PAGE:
Solutions: If the yellowing and drying of leaves and flowers is a natural progression due to age, nothing can be done to slow or stop the process. Once hormones within the plant begin the process of senescence, it’s irreversible.
Thrips
Thrips Thrips
Thrips
Thrips are 1 to 2 mm bugs with slender black or translucent-yellow bodies. They move quickly and feed on the plant's sap.
Solutions: Thrips can be controlled in several ways. Spray plants with Pyrethrin, which is an organic pesticide derived from marigolds (follow label instructions) or Permethrin, the synthetic version of Pyrethrin. Introduce beneficial insects to the garden that eat thrips, such as minute pirate bugs and green lacewings. Remove heavily infested plants from the area and discard. Address viral diseases that may have been transmitted by the pests. For less serious cases -use a hose to spray the thrips off of the plants.
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Caterpillars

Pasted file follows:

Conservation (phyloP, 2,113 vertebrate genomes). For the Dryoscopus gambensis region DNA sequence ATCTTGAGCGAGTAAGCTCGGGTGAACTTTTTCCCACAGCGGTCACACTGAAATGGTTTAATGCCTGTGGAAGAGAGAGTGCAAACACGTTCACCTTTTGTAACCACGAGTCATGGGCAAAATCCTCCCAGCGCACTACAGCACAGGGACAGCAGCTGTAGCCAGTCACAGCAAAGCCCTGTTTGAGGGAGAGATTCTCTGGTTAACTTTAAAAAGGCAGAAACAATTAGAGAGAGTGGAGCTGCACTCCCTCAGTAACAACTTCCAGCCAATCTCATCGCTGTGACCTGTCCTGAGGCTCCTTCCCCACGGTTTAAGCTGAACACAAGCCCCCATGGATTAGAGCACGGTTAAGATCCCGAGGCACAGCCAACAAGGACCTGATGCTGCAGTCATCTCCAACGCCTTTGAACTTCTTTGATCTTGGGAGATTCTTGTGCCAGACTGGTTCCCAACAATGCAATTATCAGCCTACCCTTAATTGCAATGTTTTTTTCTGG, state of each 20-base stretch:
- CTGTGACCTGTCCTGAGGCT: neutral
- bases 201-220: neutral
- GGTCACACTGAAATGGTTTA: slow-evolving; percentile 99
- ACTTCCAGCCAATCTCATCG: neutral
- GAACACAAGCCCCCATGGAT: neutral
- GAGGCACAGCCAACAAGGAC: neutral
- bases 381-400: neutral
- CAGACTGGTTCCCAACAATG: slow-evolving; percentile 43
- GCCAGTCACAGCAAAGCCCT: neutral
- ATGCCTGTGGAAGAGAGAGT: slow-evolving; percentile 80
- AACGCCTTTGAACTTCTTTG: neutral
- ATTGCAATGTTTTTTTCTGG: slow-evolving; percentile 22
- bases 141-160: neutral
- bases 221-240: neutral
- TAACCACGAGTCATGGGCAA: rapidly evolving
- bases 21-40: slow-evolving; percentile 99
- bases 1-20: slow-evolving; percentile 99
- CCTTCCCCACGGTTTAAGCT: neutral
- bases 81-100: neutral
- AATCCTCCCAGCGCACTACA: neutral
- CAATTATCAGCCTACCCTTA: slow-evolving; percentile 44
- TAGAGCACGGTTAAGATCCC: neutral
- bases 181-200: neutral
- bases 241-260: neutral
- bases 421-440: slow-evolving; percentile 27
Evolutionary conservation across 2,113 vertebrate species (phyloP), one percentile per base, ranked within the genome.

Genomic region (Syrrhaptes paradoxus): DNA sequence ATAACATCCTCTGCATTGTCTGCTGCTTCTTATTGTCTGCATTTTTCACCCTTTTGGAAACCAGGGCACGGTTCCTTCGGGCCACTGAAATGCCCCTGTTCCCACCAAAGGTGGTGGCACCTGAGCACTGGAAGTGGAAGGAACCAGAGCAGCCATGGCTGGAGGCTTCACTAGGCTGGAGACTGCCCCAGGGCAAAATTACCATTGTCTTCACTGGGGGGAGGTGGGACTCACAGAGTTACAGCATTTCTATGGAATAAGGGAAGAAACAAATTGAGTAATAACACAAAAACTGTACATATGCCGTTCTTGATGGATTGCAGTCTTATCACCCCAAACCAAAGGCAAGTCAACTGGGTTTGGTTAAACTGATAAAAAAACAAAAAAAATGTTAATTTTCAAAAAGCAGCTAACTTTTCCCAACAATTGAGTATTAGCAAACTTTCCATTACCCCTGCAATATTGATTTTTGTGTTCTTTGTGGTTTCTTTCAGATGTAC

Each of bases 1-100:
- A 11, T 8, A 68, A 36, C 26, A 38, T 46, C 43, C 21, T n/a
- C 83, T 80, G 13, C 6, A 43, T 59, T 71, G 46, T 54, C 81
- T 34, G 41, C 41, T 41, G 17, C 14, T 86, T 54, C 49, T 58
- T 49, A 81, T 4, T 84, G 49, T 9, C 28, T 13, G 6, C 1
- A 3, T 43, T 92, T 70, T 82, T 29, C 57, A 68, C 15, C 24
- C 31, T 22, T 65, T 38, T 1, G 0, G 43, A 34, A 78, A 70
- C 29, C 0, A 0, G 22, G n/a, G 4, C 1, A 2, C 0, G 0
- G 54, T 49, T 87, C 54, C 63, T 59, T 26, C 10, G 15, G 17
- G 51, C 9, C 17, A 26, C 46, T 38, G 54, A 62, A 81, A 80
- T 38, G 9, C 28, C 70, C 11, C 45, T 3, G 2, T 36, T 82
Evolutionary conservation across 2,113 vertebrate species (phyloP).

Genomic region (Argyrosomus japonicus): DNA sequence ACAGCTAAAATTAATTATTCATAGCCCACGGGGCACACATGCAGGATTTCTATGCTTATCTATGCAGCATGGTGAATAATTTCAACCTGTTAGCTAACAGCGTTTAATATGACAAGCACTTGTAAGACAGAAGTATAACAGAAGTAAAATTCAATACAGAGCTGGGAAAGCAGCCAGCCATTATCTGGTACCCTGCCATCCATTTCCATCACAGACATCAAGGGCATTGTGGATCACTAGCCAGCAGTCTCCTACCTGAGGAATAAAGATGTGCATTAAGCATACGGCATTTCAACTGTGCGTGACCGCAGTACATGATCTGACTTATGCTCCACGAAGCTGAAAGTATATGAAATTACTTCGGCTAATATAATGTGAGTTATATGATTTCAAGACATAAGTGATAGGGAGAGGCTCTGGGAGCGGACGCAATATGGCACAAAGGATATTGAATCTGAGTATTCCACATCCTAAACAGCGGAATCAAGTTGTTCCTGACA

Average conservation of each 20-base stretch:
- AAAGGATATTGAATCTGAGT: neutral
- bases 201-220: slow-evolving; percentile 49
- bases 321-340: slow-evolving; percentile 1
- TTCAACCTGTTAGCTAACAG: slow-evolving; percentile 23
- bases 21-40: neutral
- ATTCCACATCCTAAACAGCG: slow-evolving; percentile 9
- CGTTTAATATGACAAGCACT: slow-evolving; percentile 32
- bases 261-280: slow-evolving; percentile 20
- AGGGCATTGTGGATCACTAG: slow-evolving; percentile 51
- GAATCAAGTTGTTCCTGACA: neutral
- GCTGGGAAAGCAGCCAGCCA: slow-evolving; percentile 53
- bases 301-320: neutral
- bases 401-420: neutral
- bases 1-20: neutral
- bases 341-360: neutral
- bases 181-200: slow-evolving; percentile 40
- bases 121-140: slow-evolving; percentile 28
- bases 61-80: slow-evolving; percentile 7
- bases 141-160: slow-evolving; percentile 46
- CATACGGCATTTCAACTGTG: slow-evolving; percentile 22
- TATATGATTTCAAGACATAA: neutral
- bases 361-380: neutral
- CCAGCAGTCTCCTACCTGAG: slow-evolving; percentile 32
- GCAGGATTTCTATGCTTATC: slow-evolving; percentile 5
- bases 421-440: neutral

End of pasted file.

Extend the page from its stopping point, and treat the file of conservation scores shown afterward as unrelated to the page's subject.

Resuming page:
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Caterpillars
Caterpillars are fleshy moth or butterfly larvae that come in an array of colors, patterns, and even hairstyles. They chew on leaves and flower petals, creating large, irregular holes.
Overview
Overview
Caterpillars can cause problems for home gardeners. If not managed, these insects can defoliate a plant in just a matter of days. However, home gardeners face a challenge because these caterpillars eventually turn into beautiful butterflies and moths, which are important for pollination and the general ecosystem.
There are thousands of different species of caterpillars and many will only target certain plants. If caterpillars are posing a problem, they can be removed by hand, or gardeners can use insect-proof netting to protect their valuable plants.
Symptom Analysis
Symptom Analysis
Caterpillars are the larvae of butterflies and moths. During the warmer months, butterflies and moths that visit gardens will lay their eggs on the underside of leaves.
When the tiny eggs hatch, the young larvae emerge and start feeding on the leaves of the plant. Depending on how many larvae have hatched, they can easily defoliate the plant in a very short period of time. Caterpillars will shed their skin as they grow, around 4 or 5 times during this feeding cycle.
Symptoms of caterpillars eating plants appear as holes in the leaves. The edges of the leaves may be eaten away as well, and flowers can be affected as well.